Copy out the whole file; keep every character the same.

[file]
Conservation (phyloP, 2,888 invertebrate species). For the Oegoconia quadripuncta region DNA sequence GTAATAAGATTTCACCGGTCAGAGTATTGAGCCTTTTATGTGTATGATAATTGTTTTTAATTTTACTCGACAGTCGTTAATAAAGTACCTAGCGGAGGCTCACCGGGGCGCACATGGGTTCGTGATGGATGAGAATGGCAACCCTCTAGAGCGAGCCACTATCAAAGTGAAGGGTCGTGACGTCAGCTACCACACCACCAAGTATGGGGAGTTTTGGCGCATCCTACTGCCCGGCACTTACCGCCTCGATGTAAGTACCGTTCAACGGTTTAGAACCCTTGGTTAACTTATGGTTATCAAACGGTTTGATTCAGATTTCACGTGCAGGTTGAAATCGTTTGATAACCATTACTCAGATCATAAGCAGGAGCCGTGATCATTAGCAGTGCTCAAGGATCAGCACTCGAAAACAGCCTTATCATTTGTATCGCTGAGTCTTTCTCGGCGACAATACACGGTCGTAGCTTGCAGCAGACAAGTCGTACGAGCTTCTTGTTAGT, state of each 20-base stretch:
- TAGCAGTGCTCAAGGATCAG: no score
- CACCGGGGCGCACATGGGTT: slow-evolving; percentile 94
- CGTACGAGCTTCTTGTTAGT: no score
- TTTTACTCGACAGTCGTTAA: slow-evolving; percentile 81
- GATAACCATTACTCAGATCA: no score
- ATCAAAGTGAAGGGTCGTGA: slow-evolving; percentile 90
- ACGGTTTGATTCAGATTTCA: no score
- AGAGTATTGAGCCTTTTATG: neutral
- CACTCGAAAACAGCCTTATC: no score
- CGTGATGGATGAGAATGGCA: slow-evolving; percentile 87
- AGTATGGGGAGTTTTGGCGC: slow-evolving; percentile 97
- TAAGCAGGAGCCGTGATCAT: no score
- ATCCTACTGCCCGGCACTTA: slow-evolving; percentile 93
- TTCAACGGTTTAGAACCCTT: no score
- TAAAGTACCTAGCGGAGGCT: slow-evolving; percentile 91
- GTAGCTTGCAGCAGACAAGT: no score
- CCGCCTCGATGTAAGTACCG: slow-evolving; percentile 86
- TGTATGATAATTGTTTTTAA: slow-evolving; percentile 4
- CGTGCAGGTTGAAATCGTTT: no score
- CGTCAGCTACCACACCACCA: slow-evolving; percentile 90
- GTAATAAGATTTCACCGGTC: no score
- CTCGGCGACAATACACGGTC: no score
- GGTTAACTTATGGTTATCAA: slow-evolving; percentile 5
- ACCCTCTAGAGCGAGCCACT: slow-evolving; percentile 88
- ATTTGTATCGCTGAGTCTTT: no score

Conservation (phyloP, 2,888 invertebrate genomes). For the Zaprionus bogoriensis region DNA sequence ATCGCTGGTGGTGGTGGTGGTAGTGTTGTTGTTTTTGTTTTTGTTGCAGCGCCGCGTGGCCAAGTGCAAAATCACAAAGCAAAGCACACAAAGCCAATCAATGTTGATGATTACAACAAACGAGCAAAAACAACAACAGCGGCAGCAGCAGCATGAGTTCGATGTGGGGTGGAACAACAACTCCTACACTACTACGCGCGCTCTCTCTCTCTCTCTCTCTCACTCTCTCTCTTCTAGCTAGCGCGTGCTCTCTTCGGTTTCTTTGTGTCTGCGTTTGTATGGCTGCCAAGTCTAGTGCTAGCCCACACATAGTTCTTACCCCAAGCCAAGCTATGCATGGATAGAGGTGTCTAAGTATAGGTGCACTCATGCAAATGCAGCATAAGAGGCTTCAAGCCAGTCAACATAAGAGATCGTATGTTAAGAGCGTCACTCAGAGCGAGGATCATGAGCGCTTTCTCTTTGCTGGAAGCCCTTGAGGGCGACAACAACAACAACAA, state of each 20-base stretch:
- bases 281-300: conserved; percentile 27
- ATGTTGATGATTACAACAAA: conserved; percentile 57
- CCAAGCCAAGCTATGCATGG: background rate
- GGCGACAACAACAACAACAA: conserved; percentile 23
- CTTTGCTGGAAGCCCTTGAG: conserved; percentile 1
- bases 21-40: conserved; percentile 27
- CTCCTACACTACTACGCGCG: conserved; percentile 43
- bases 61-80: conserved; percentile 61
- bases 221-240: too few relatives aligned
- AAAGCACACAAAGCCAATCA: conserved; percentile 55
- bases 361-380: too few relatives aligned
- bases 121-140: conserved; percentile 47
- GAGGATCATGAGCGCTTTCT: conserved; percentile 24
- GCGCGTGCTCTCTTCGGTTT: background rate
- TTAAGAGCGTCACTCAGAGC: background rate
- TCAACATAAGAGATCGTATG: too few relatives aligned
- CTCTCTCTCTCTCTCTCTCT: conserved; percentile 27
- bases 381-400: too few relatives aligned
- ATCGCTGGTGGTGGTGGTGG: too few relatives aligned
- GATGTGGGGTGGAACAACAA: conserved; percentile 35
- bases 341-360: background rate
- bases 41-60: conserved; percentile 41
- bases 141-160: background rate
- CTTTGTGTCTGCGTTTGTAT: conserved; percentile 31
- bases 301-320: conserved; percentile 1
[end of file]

Conservation (phyloP, 2,888 invertebrate species). For the Oegoconia quadripuncta region DNA sequence GTAATAAGATTTCACCGGTCAGAGTATTGAGCCTTTTATGTGTATGATAATTGTTTTTAATTTTACTCGACAGTCGTTAATAAAGTACCTAGCGGAGGCTCACCGGGGCGCACATGGGTTCGTGATGGATGAGAATGGCAACCCTCTAGAGCGAGCCACTATCAAAGTGAAGGGTCGTGACGTCAGCTACCACACCACCAAGTATGGGGAGTTTTGGCGCATCCTACTGCCCGGCACTTACCGCCTCGATGTAAGTACCGTTCAACGGTTTAGAACCCTTGGTTAACTTATGGTTATCAAACGGTTTGATTCAGATTTCACGTGCAGGTTGAAATCGTTTGATAACCATTACTCAGATCATAAGCAGGAGCCGTGATCATTAGCAGTGCTCAAGGATCAGCACTCGAAAACAGCCTTATCATTTGTATCGCTGAGTCTTTCTCGGCGACAATACACGGTCGTAGCTTGCAGCAGACAAGTCGTACGAGCTTCTTGTTAGT, state of each 20-base stretch:
- TAGCAGTGCTCAAGGATCAG: no score
- CACCGGGGCGCACATGGGTT: slow-evolving; percentile 94
- CGTACGAGCTTCTTGTTAGT: no score
- TTTTACTCGACAGTCGTTAA: slow-evolving; percentile 81
- GATAACCATTACTCAGATCA: no score
- ATCAAAGTGAAGGGTCGTGA: slow-evolving; percentile 90
- ACGGTTTGATTCAGATTTCA: no score
- AGAGTATTGAGCCTTTTATG: neutral
- CACTCGAAAACAGCCTTATC: no score
- CGTGATGGATGAGAATGGCA: slow-evolving; percentile 87
- AGTATGGGGAGTTTTGGCGC: slow-evolving; percentile 97
- TAAGCAGGAGCCGTGATCAT: no score
- ATCCTACTGCCCGGCACTTA: slow-evolving; percentile 93
- TTCAACGGTTTAGAACCCTT: no score
- TAAAGTACCTAGCGGAGGCT: slow-evolving; percentile 91
- GTAGCTTGCAGCAGACAAGT: no score
- CCGCCTCGATGTAAGTACCG: slow-evolving; percentile 86
- TGTATGATAATTGTTTTTAA: slow-evolving; percentile 4
- CGTGCAGGTTGAAATCGTTT: no score
- CGTCAGCTACCACACCACCA: slow-evolving; percentile 90
- GTAATAAGATTTCACCGGTC: no score
- CTCGGCGACAATACACGGTC: no score
- GGTTAACTTATGGTTATCAA: slow-evolving; percentile 5
- ACCCTCTAGAGCGAGCCACT: slow-evolving; percentile 88
- ATTTGTATCGCTGAGTCTTT: no score

Conservation (phyloP, 2,888 invertebrate genomes). For the Zaprionus bogoriensis region DNA sequence ATCGCTGGTGGTGGTGGTGGTAGTGTTGTTGTTTTTGTTTTTGTTGCAGCGCCGCGTGGCCAAGTGCAAAATCACAAAGCAAAGCACACAAAGCCAATCAATGTTGATGATTACAACAAACGAGCAAAAACAACAACAGCGGCAGCAGCAGCATGAGTTCGATGTGGGGTGGAACAACAACTCCTACACTACTACGCGCGCTCTCTCTCTCTCTCTCTCTCACTCTCTCTCTTCTAGCTAGCGCGTGCTCTCTTCGGTTTCTTTGTGTCTGCGTTTGTATGGCTGCCAAGTCTAGTGCTAGCCCACACATAGTTCTTACCCCAAGCCAAGCTATGCATGGATAGAGGTGTCTAAGTATAGGTGCACTCATGCAAATGCAGCATAAGAGGCTTCAAGCCAGTCAACATAAGAGATCGTATGTTAAGAGCGTCACTCAGAGCGAGGATCATGAGCGCTTTCTCTTTGCTGGAAGCCCTTGAGGGCGACAACAACAACAACAA, state of each 20-base stretch:
- bases 281-300: conserved; percentile 27
- ATGTTGATGATTACAACAAA: conserved; percentile 57
- CCAAGCCAAGCTATGCATGG: background rate
- GGCGACAACAACAACAACAA: conserved; percentile 23
- CTTTGCTGGAAGCCCTTGAG: conserved; percentile 1
- bases 21-40: conserved; percentile 27
- CTCCTACACTACTACGCGCG: conserved; percentile 43
- bases 61-80: conserved; percentile 61
- bases 221-240: too few relatives aligned
- AAAGCACACAAAGCCAATCA: conserved; percentile 55
- bases 361-380: too few relatives aligned
- bases 121-140: conserved; percentile 47
- GAGGATCATGAGCGCTTTCT: conserved; percentile 24
- GCGCGTGCTCTCTTCGGTTT: background rate
- TTAAGAGCGTCACTCAGAGC: background rate
- TCAACATAAGAGATCGTATG: too few relatives aligned
- CTCTCTCTCTCTCTCTCTCT: conserved; percentile 27
- bases 381-400: too few relatives aligned
- ATCGCTGGTGGTGGTGGTGG: too few relatives aligned
- GATGTGGGGTGGAACAACAA: conserved; percentile 35
- bases 341-360: background rate
- bases 41-60: conserved; percentile 41
- bases 141-160: background rate
- CTTTGTGTCTGCGTTTGTAT: conserved; percentile 31
- bases 301-320: conserved; percentile 1